Also traveling with Clinton, on the CBS Evening News Scott Pelley
announced: "It seemed though that most Americans liked what they
heard last night. There were new programs for nearly everyone, and no tax
increase except for cigarettes. According to senior aides Mr. Clinton
believed it was his best policy address ever. A new CBS News poll shows a
72 percent job approval rating."
-- ABC and NBC highlighted the
personal case made by Mills about how Clinton is great on civil rights and
how he treats blacks, but neither noted the irrelevance of her arguments
to the case or suggested she played the race card.
On ABC's World News Tonight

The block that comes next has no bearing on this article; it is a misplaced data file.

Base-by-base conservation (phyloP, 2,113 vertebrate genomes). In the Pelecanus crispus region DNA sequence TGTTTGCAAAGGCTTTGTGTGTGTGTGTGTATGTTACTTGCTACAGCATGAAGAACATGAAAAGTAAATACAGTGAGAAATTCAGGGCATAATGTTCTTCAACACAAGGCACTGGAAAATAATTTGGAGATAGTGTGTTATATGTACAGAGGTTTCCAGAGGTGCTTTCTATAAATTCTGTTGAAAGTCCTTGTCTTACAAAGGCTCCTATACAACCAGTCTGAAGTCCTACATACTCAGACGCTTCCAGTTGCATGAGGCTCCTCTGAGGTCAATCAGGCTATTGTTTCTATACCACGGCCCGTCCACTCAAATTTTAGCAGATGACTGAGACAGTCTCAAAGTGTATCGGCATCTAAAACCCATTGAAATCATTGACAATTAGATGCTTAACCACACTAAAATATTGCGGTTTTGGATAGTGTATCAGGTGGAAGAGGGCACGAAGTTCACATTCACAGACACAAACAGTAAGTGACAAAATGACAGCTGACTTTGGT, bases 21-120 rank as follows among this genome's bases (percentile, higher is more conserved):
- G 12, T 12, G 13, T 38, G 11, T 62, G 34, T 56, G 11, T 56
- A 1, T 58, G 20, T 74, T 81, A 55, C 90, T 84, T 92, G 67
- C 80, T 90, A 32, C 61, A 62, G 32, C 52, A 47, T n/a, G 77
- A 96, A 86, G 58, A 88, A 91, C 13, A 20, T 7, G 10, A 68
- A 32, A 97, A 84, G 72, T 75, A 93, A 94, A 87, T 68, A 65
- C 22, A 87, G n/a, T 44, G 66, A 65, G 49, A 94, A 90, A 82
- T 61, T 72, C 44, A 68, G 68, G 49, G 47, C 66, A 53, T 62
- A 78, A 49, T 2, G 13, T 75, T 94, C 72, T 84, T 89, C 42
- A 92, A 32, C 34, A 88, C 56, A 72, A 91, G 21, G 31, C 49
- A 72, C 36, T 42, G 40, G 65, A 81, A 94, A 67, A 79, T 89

Jackie Judd noted: "She ended on a personal note, challenging
Republicans who have equated Paula Jones' lawsuit against Mr. Clinton with
the civil rights struggle."
NBC Nightly News didn't
actually show any of her civil rights comments, but after Gwen Ifill's
report summarizing and showing soundbites of the more substantive case
made by Craig and Mills, anchor Tom Brokaw told viewers what he saw when
he was in the Senate gallery earlier:
-- ABC led with Greenspan's
criticism and though the story by John Cochran included a soundbite from a
Cato Institute expert, Cochran failed to inform viewers why conservatives
think it would be better to allow individuals to decide where their Social
Security money goes in the stock market.
After explaining how Greenspan
thinks investments would be influenced by politics as state and local
pension funds do worse than private retirement plans, Cochran asked:
-- Finally, a rhyme from Dan
Rather that can't be skipped: